1(f) The investors should be entitled to call upon the issuer - SPV - to take steps for recovery in the event of default and distribute the net proceeds to the investors as per the terms of issue of MBS.

1(g) The SPV undertaking the issue of MBS should not be engaged in any business other than the business of issue and administration of MBS of individual housing loans.

1(h) The SPV or Trustees appointed to manage the issue of MBS should have to be governed by the provisions of Indian Trusts Act, 1882.

2. If the issue of MBS is in accordance with the terms and conditions stated in paragraph 1 above and includes irrevocable transfer of risk and reward of the housing loan assets to the Special Purpose Vehicle (SPV)/Trust, investment in such MBS by any bank would not be reckoned as an exposure on the HFC originating the securitised housing loan. However, it would be treated as an exposure on the underlying assets of the SPV / Trust.

 

ANNEXURE 3

Master Circular

PRUDENTIAL NORMS ON CAPITAL ADEQUACY

Statement of Capital Funds, Risk Assets/ Exposures and Risk Asset Ratio

(Vide paragraph 4.2)

Part A - Capital Funds and Risk Assets Ratio

(Amount in Rs. - 000s omitted)

I

Capital Funds

 

A

Tier I capital elements

 

(i)

Indian banks

 

(a) Paid-up capital

 

Less:

 

1. Equity investments in subsidiaries

 

2. Intangible assets and losses

 

Total

 

(b) Reserves & surplus

 

1. Statutory reserves

 

2. Share premium

 

3. Capital reserve (see note below)

 

4. Other disclosed reserves (to be specified)

 

Total (a+b) = Tier I capital

 

Notes: Capital reserves representing surplus on sale of assets and held in a separate account will be included.

 

(ii)

Foreign banks

 

(a) 'Interest-free funds from Head Office' kept in a separate account in Indian books specifically for the purpose of meeting the capital adequacy norm

 

(b) Statutory reserves

 

(c) Remittable surplus retained in Indian books which is not repatriable so long as the bank functions in India

 

(d) Capital reserves representing surplus arising out of sale of assets in India held in a separate account and which is not repatriable so long as the bank functions in India

 

(e) Interest-free funds remitted from abroad for the purpose of acquisition of property and held in a separate account in Indian books

 

The net credit balance, if any, in the inter-office account with Head Office/branches abroad will not be reckoned as capital funds. However, any debit balance in Head Office account will have to be set-off against the capital. Similarly, revaluation reserves, general/ floating provisions and specific provisions made for loan losses and other asset losses or diminution in the value of any assets will not be reckoned as capital funds.

 

B

Tier II capital elements

 

(i)

Undisclosed reserves and cumulative perpetual preference shares

 

(ii)

Revaluation reserves

 

(iii)

General provisions and loss reserves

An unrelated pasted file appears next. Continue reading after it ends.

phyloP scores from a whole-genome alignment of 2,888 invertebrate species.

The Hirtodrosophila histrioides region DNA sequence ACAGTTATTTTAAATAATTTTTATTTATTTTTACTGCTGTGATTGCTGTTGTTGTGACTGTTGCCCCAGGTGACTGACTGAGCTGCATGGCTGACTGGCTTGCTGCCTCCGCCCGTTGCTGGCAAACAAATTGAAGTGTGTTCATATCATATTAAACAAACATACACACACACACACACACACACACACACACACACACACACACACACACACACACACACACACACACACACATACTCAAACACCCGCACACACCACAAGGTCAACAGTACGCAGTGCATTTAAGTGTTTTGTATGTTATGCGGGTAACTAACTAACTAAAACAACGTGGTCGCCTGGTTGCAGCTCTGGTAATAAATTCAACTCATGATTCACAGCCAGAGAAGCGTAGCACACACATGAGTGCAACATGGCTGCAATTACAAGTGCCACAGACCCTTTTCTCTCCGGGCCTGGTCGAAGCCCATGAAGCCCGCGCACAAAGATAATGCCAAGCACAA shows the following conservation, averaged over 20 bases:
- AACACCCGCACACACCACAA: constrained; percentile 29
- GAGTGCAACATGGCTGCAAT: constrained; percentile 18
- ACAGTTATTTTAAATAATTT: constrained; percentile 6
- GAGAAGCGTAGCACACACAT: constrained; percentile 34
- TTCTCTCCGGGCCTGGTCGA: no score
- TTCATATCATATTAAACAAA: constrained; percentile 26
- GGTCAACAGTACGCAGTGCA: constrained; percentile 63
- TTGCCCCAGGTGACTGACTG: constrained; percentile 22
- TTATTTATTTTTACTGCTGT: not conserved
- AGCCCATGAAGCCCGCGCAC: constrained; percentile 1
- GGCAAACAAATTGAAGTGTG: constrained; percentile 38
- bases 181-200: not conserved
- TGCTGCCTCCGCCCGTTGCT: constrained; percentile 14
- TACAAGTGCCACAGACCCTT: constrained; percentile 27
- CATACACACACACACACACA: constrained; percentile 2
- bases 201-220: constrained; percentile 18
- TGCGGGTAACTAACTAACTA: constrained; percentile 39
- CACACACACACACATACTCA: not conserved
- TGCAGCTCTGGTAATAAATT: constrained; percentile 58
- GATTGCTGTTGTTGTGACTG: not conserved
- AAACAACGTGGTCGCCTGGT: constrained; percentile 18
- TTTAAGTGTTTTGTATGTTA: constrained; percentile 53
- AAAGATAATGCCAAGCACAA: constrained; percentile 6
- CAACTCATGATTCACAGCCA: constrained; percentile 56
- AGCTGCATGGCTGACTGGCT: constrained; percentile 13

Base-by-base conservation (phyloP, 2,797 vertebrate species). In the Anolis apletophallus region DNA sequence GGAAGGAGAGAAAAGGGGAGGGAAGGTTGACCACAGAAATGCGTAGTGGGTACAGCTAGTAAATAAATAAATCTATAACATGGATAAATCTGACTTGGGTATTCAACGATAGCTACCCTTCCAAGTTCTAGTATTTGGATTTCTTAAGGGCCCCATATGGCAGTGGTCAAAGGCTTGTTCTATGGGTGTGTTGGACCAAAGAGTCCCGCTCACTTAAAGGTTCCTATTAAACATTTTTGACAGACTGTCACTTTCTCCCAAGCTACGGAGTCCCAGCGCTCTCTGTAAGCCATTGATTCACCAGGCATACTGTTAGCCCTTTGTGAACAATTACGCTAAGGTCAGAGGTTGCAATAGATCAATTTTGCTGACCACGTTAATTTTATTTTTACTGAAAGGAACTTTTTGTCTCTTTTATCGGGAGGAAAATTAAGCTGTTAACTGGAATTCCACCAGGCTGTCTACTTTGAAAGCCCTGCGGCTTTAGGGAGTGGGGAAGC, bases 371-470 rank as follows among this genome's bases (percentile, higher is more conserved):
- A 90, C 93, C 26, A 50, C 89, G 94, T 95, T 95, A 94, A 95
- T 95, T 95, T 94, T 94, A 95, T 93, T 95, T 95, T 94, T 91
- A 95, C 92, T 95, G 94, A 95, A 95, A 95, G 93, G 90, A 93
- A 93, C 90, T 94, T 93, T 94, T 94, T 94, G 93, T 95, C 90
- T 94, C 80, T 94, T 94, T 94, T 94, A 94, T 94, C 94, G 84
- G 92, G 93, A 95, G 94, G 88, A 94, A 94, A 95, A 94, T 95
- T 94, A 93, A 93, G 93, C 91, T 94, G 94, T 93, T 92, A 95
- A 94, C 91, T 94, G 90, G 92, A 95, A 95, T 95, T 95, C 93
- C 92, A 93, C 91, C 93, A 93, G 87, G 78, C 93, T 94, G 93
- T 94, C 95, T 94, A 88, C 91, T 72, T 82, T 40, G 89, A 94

(iv)

Hybrid debt capital instruments

 

(v)

Subordinated debts

 

II

Risk Assets

 

(a)

Adjusted value of funded risk assets i.e. on Balance Sheet items
(to tally with Part 'B')

 

(b)

Adjusted value of non-funded and off-Balance Sheet items
(to tally with Part 'C')

 

(c)

Total risk-weighted assets (a + b)

 

III

Percentage of capital funds to risk-weighted assets. [ I:II (c) ]

 

 

Part B - Weighted Assets i.e. on-Balance Sheet Items

   

(Amount in Rs. - 000s omitted)

Sr. No.

 

Book Value

Risk Weight

Adjusted Value

I

Cash & Bank Balance

     

(a)

Cash in hand (including foreign currency notes)

     

(b)

Balances with banks in India -

     

i) Balances with RBI

     

ii) Balances with banks

     

1. Current account (in India and outside India)

     

2. Other accounts (in India and outside India)

     

II

Money at Call and Short Notice

     

III

Investments

     

(a)

Government and other approved securities *

     

(b)

Others (net of depreciation provided)

     

IV

Advances **

Loans and advances, bills purchased and discounted and other credit facilities

     

(a)

Claims guaranteed by Government of India

     

(b)

Claims guaranteed by State Governments

     

(c)

Claims on public sector undertakings of Government of India

     

(d)

Claims on public sector undertakings of State Governments

     

(e)

Others

     
 

Notes:

1. Netting may be done only for advances collateralised by cash margins in deposits and in respect of assets where provisions for depreciation for bad and doubtful debts have been made.

2. Equity investments in subsidiaries, intangible assets and losses deducted from Tier I capital should be assigned zero weight.

     

V

Premises (net of depreciation provided)

     

VI

Furniture and fixtures (net of depreciation provided)

     

VII

Other assets (including branch adjustments, non-banking assets, etc.)

     
 

Total

     

* Provision, if any, made for depreciation in investments in Government and other approved securities may be including by way of a footnote.
** Provisions held, either general or specific, for bad and doubtful debts may be indicated by way of a footnote.

 

Part C - Weighted Non-funded Exposures/Off-Balance Sheet Items

Each off-Balance Sheet item may be submitted in the format indicated below: